Lego confirmed on Wednesday that its association with The Sun had come to a “natural” end, officially denying the move was linked to a 12,000-strong online petition against the partnership. However, a senior Lego executive had previously acknowledged concerns about its association with Page 3 in an email to campaigners.
Fiona Wright, Lego’s vice president and general manager in the UK and Ireland, told one anti-Page 3 supporter: “The recent promotion in the Sun was part of a two-year agreement which started in 2011 as part of our marketing strategy. This is our final promotion with the Sun.” She continued, saying that the Sun had given more families the opportunity to experience Lego, but added: “I would like to emphasise, though, that we listen carefully every time a consumer shares a concern and thank you for bringing to our attention that this partnership has been something a lot of people were concerned about.”
The move was welcomed by Steve Grout, a father of two boys from Welwyn Garden City, Hertfordshire, whose online petition has attracted more than 12,000 signatures in under two weeks at the campaign site Change.org. Mr Grout started his petition after his sons, now aged seven and nine, saw a TV promotion offering free Lego toys to Sun readers.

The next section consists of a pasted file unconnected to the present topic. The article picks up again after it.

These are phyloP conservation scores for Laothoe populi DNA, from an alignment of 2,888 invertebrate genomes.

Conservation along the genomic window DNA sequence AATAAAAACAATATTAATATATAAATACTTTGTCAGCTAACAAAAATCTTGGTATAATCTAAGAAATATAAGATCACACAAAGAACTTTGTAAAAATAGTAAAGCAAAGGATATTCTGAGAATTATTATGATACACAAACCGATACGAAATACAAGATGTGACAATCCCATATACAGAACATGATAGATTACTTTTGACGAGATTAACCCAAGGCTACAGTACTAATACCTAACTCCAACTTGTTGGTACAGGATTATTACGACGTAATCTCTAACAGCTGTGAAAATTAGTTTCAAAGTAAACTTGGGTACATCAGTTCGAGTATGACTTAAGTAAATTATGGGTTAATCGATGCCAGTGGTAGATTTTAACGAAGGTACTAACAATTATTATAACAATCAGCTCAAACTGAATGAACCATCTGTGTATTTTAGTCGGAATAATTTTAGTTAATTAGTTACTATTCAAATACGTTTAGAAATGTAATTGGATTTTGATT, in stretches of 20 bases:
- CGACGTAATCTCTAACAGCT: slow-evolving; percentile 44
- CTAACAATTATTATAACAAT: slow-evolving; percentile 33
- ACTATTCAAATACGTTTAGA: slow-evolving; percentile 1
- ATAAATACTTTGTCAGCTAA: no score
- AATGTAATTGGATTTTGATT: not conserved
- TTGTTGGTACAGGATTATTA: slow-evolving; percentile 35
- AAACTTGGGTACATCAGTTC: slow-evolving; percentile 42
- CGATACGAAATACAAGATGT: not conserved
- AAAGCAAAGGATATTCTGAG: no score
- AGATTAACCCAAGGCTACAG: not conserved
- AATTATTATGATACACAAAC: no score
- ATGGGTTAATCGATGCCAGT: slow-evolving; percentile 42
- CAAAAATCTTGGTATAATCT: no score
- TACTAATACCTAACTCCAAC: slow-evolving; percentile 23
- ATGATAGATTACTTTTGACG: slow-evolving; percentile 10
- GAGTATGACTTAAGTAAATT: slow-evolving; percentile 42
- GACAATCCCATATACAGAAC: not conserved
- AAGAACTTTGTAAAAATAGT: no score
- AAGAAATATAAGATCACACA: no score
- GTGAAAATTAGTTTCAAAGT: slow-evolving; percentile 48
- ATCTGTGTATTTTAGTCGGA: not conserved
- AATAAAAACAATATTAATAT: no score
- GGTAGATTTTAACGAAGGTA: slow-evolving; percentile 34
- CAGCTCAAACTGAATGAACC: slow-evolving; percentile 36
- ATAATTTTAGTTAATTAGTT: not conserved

Grout’s online petition started on 22 February, but took off after a Lego promotion appeared in the paper alongside a double-page spread featuring the 12 topless Hollywood actors. Grout took his online campaign offline, appearing with a supersized Lego imitation of a Page 3 girl outside the Sun’s headquarters in Wapping and the Legoland theme park near Windsor.
The final Lego promotion ran in Saturday’s Sun, with one planned for the Irish edition of the title later this week. The campaign was promoted on the front page of the Sun throughout half-term week for schools at the end of February.
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